Regional leader in the Internet of Things setting up office in Vilnius
Promwad, an innovative technology developer and a pioneer of the Internet of Things in the CEE region, has announced that it is opening an office in the Lithuanian capital, Vilnius. The Belarussian independent electronics design house, which also manufacturers electronic devices and develops software for the likes of Fujitsu, Marvell and Texas Instruments, plans to use its Vilnius office to provide services to its clients in the EU.
According to Promwad’s head, choosing Lithaunia as the location for its next international office was based on two key factors; access to EU markets, and the wealth of creative and talented IT experts the Baltic country has to offer. “While working with our clients in the EU, we understood that we must be as close to them as possible,” explains the company’s head Roman Pakholkov. “As our Research and Development Centre is located in Minsk, Vilnius was the most logical solution. Besides, Lithuania has plenty of young creative specialists as well as experienced engineers who are fluent in English. We, therefore, see excellent future prospects in Lithuania.”
The company also has representative offices in Denmark, Russia and China, and a Research and Development Centre in Minsk. The new Vilnius team will have a range of functions and will be staffed with experts in a number of different disciplines. Promwad’s aim is to employ up to 25 specialists, including project and sales managers, software and production engineers, over the next 2 years.
As an innovative company that brings theoretical concepts into reality, Promwad is also keen to collaborate with educational institutions to aid this process. They agreed on a partnership with Vilnius Gediminas Technical University (VGTU), their cooperation would help to bridge the gap between the theoretical knowledge acquired in university and the practical skills required for the development of products. The company also has plans to collaborate with other higher education institutions further down the line.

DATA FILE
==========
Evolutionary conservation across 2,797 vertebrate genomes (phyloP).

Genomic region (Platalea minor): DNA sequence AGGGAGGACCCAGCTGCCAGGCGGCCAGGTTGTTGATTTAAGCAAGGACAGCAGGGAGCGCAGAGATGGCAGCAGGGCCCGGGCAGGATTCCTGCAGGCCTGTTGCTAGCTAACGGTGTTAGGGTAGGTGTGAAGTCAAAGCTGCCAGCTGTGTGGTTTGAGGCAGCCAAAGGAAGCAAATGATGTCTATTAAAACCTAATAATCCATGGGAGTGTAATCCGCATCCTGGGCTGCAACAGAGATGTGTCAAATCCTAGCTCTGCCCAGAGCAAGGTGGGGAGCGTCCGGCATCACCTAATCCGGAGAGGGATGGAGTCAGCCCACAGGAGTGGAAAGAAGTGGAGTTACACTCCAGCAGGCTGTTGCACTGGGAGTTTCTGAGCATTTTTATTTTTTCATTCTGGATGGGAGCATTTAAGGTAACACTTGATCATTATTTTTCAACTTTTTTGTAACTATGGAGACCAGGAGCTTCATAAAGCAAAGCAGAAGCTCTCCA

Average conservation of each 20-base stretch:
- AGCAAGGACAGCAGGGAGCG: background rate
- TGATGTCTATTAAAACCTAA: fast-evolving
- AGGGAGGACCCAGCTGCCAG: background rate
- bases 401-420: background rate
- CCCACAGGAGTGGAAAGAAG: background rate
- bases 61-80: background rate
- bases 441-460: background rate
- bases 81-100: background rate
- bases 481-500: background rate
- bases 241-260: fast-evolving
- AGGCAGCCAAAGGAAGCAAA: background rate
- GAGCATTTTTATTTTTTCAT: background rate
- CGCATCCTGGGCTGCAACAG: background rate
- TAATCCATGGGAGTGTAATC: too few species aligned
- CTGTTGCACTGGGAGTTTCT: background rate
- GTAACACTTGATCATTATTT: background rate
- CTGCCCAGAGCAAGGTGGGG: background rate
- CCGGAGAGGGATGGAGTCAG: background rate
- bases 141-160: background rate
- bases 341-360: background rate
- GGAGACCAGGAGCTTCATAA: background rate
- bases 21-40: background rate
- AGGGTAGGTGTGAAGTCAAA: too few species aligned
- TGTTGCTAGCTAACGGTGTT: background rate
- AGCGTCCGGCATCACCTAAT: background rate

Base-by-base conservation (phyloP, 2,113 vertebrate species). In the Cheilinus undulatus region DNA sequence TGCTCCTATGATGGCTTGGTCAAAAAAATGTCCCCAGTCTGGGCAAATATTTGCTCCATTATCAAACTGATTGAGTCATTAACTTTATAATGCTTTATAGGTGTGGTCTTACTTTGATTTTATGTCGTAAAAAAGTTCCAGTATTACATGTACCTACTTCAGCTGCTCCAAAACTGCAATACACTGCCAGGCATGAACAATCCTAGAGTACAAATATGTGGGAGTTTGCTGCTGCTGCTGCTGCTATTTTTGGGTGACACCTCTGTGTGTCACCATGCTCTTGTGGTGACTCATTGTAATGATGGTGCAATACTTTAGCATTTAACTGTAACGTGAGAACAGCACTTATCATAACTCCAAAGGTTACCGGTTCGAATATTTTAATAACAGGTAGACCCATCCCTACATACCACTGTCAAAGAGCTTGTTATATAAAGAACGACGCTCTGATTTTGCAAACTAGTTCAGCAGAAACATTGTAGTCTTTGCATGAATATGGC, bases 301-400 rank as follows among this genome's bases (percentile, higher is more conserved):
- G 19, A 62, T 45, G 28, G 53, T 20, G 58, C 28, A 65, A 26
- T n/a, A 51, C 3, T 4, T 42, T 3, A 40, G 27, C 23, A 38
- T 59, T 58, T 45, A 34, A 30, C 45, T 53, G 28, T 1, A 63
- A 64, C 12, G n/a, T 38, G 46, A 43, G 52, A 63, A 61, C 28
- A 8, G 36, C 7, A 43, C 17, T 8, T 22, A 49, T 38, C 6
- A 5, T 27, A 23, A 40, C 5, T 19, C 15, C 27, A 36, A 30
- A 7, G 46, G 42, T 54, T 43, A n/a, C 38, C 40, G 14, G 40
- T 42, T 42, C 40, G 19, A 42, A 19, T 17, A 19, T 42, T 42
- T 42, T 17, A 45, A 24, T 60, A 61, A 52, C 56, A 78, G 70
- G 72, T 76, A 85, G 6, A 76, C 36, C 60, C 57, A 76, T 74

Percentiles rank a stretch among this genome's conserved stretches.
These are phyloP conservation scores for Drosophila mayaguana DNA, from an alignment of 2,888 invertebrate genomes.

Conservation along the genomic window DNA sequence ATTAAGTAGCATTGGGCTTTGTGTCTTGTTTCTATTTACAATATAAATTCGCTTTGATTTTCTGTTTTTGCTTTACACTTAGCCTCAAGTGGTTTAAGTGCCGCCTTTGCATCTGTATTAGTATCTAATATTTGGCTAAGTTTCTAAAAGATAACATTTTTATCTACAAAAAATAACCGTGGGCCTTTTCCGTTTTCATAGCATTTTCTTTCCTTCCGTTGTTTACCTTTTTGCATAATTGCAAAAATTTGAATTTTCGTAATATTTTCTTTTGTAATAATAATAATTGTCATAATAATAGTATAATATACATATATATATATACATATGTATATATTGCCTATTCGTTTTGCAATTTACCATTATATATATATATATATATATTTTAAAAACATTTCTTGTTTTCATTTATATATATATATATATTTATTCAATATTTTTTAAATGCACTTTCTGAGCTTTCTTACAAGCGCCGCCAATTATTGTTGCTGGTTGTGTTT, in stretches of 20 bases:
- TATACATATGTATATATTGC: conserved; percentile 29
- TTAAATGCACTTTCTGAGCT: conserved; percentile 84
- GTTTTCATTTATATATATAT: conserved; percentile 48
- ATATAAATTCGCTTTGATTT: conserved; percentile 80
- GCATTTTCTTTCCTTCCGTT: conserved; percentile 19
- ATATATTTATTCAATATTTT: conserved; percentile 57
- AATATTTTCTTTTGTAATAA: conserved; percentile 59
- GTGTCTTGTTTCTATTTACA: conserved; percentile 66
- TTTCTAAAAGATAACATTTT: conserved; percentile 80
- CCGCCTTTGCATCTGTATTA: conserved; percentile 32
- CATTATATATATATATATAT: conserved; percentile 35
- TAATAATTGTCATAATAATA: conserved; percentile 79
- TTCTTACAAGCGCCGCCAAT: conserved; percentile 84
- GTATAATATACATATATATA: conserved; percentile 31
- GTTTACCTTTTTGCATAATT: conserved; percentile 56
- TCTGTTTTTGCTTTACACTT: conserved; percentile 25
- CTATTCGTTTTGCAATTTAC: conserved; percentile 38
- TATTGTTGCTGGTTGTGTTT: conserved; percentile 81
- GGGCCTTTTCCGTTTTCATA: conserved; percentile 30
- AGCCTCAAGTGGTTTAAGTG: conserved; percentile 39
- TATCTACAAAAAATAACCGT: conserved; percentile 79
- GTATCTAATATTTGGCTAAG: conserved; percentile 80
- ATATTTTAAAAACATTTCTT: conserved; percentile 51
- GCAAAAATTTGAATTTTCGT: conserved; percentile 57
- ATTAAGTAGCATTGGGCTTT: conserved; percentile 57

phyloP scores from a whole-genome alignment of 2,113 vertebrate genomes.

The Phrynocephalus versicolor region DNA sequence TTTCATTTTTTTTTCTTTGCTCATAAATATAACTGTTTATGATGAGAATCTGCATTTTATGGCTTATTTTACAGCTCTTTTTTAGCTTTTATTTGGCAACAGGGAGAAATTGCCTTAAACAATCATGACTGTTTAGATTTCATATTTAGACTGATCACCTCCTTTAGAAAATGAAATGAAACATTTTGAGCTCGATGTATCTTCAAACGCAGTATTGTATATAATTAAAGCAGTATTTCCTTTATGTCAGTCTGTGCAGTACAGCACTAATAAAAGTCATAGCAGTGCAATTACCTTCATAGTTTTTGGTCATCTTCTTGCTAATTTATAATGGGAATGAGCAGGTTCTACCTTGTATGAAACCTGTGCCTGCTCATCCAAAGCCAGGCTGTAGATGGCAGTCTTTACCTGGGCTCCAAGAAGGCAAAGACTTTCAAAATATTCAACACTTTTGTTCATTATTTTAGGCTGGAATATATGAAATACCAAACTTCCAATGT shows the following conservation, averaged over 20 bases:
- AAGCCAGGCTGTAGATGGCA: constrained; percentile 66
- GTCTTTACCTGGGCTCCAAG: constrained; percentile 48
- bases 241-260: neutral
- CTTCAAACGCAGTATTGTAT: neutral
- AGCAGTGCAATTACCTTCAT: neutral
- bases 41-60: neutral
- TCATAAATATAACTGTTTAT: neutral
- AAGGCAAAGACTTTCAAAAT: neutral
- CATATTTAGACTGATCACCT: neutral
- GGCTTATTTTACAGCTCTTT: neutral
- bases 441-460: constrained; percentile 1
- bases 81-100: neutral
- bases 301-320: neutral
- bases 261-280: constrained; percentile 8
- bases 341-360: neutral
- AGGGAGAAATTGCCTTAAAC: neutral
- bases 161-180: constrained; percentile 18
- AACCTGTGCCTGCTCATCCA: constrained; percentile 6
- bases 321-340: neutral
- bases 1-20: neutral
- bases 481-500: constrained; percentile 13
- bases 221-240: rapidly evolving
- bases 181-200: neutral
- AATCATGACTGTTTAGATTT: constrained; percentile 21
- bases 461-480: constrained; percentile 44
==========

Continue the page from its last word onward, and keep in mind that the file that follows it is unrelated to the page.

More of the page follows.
As Promwad’s manager explains, nurturing talent has always been a key focus of the company. “When we were setting up our Research and Development Centre in Belarus, our aim was both to recruit returning high-class specialists and to retain talented graduates from our higher education institutions. Our goal in Lithuania is the same; we want to provide our new employees with opportunities to be creative and to develop as professionals in their home country”, Promwad’s manager stated.
Promwad has a turnkey approach to product development and production, controlling the entire process, from the initial idea to the final product: it develops the concept of a device, the engineering solutions, the design, and all the necessary software, and then overseas its mass production. Creating new electronic products by request of its customers, the company has completed over 200 projects and the devices designed by Promwad engineers are used by millions of people all over the world every day.
One of Promwad’s most successful projects is the Lapka sensors for iPhones. Sold in the USA, Canada and Russia, these gadgets enabled users to measure nitrate levels in their fruit and vegetables, or to check radiation, humidity and electromagnetic fields, all using their smart phone. Upon the order of the Lapka start-up, Promwad developed enclosure structure, produced a pilot batch, and prepared this product for mass production. The US internet giant Airbnb monitored the success of this project and acquired the Lapka start-up last year.
Indeed, the industry in which Promwad operates, dubbed the Internet of Things, is an area for huge potential global growth according to Mantas Katinas, general manager of Invest Lithuania, a foreign direct investment development agency. “The Internet of Things is the industry of the future,” Mr Katinas points out. “Given the increasing number of users of smart devices and the idea of smart homes (which is becoming increasingly popular), this field will grow rapidly in the future. According to various forecasts, the market for the Internet of Things could be worth up to €6.4 trillion in 2020, and it could unite over 34 billion devices worldwide.” And Mr Katinas believes Promwad’s presence will give the industry in Lithuania a significant boost. “Promwad is a pioneer of the Internet of Things in the region, and is now bringing its know-how to the Lithuanian specialists and companies working in this industry.”
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